For many older LGBTQ people, entering long-term care can mean going back in the closet.

That is, people who may have been out for decades often set aside central parts of their identities in fear of discrimination or stigma as they seek places to live in senior housing, assisted-living centers, or nursing homes, says Les Geller, who helped start the Raleigh affiliate of the New York-based organization SAGE, or Services and Advocacy for GLBT Elders, in 2011. (The local SAGE affiliate was previously called Gay and Gray.)

Given the need for affordable housing for older LGBTQ people, Geller helped found the SAGE Raleigh Senior Housing Initiative last year. Allied with a national effort called UC Homes, it’s designed in part to avoid the wrenching syndrome of LGBTQ people having to deny their sexuality.

“Federal civil rights law says you can’t have housing for LGBT only, but you can make it welcoming,” Geller explains. “There are two parts to the effort. One, there’s the actual desire to build or buy housing to live in. Two, there’s an educational element, where we go out to facilities to talk to administrators about these people’s situation. We have gotten a very positive reaction.”

Geller says he’s seen examples in the Triangle of people who enter long-term care but break off relations with their LGBTQ friends and no longer identify themselves as gay to the people they’re around every day. In addition, sometimes fellow residents with dementia and/or “no filters” can use demeaning and hurtful language.

There’s more than anecdotal evidence that LGBTQ baby boomers can run into trouble in medical and long-term care environments. A 2006 study by the MetLife Mature Market Institution called “Out and Aging” found, “Gaps in knowledge and education of healthcare providers appear to correlate with perceptions shared by the older LGBT patient population. More than a quarter of older LGBT adults report great concern about discrimination as they age.”

Geller, a seventy-one-year-old New Jersey native, has lived and worked in Raleigh since 1994 and has been a key figure in the community since before the formal founding of the LGBT Center in 2009.

“I heard that there was a group of people that were starting an LGBT center in Raleigh,” he says. “I wanted to be there so that senior people would have a place at the table.”

Geller was educated at Syracuse University and had a background in architecture and high-end retail. Two decades ago, he and his then-partner decided to leave New Jersey; they explored up and down the East Coast before landing in the Triangle. Now married to Allan Feinstein, a realtor, Geller has experienced the ups and downs of gay acceptance in North Carolina.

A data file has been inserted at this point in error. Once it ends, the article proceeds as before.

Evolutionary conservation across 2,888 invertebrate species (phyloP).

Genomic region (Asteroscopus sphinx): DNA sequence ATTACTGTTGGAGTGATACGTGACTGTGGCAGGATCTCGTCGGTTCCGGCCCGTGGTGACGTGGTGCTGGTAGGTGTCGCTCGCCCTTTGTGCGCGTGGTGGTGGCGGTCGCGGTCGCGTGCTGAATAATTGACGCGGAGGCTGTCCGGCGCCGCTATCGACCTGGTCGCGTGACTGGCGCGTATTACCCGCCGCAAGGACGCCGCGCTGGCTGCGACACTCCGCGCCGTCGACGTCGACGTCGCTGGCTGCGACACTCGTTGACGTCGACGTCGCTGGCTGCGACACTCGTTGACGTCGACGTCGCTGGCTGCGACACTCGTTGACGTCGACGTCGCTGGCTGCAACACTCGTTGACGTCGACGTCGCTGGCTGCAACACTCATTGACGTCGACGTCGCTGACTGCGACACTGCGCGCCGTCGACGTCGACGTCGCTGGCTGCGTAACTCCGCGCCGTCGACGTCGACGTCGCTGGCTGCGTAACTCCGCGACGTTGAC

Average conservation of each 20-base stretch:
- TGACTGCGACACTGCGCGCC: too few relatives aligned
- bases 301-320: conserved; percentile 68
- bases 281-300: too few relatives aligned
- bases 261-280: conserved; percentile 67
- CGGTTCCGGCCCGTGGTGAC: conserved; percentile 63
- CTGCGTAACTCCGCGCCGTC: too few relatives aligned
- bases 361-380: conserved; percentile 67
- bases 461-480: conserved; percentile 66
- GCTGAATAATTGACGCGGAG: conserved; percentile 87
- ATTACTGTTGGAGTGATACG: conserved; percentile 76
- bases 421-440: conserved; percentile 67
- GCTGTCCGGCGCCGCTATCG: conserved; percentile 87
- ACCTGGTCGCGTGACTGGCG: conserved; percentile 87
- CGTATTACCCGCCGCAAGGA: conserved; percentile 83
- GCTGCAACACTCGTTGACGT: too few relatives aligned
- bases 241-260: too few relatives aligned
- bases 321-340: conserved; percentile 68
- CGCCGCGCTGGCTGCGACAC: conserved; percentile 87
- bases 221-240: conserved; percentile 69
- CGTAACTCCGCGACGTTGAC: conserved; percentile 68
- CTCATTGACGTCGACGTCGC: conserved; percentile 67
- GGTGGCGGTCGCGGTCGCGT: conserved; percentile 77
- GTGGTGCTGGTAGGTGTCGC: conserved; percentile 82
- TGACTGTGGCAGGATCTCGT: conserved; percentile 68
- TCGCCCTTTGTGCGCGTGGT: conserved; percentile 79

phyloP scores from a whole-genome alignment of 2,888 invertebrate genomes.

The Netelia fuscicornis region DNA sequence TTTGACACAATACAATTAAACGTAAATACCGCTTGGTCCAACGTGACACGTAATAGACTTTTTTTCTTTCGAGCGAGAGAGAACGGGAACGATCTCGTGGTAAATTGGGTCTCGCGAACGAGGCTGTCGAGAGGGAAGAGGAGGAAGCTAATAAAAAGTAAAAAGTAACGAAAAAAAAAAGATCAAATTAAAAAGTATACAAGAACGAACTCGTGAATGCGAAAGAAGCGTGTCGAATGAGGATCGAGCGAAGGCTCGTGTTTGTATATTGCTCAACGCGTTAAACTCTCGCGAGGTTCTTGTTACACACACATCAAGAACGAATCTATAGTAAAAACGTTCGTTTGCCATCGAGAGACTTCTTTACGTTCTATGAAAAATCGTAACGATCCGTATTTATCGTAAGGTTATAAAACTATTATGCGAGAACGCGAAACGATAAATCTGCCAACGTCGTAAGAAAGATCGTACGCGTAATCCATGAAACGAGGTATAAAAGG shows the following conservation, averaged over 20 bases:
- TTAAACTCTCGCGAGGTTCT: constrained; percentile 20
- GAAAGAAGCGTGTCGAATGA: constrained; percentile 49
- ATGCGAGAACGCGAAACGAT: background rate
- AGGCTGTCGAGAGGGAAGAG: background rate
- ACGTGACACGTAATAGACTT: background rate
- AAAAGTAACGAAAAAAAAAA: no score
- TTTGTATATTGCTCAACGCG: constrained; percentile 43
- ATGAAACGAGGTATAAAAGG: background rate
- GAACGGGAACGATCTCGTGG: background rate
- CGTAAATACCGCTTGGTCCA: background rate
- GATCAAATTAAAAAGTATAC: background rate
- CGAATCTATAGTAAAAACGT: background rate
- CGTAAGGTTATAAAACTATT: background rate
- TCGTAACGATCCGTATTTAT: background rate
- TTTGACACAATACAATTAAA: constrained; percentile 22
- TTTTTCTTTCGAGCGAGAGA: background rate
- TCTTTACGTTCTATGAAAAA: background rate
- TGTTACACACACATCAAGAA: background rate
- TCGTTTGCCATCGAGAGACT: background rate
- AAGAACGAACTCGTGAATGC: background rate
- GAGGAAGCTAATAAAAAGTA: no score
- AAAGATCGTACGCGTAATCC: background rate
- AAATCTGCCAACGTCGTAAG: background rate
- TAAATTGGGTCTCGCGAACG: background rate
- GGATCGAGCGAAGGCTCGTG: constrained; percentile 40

In recent years, the harsh edges of bigotry and discrimination have made themselves increasingly clear in a state where tolerance once seemed to have the upper hand. Geller says his experiences in Raleigh have been almost entirely positive, but he’s worried by what he sees happening statewide.

“When you see HB 2 and you see Amendment One, you wonder what is going to come down next,” Geller says. “There is a fear that they’re going to try to undo gay marriage.”

As a low-key personhe recalls being a theater nerd in his youthGeller says he’s not the kind of confrontational spokesman who stages a sit-in at a legislator’s office. However, LGBT Center board member John Hammond calls him “an extremely strong advocate for services for the aging [LGBTQ] community … It is in his heart and soul,” Hammond says in an LGBT Center video tribute to Geller.

Bobby Hilburn, former executive director of the center, says Geller grew in his role as a community leader. In time, “with that knowledge of himself, he became an amazing advocate,” Hilburn says.

Geller changed his areas of concentration during his tenure with the LGBT Center. After Gay and Gray joined SAGE in 2011, he says, “We established a certain number of things we wanted to do for the first three years. So many of our seniors were isolated from their families, had no children, and had friends and partners who died from HIV.”

The group hosts fairly standard activities: a downtown dance in the spring, cookouts for Memorial Day, July 4, and Labor Day, and a holiday potluck. SAGE also sponsors a Thursday morning drop-in at the LGBT Center.

But much of Geller’s focus is on the housing issue. A recent feasibility study showed there was a need of 700 affordable units and 220 market-rate units for Triangle LGBTQ residents.

So his work continues: locating a developer who could help with housing and educating social workers in existing facilities about the ways discrimination can make long-term care a bad experience for LGBTQ folks.

“There should be recognition that we bring our needs to be recognized as opposed to being oppressed,” Geller says.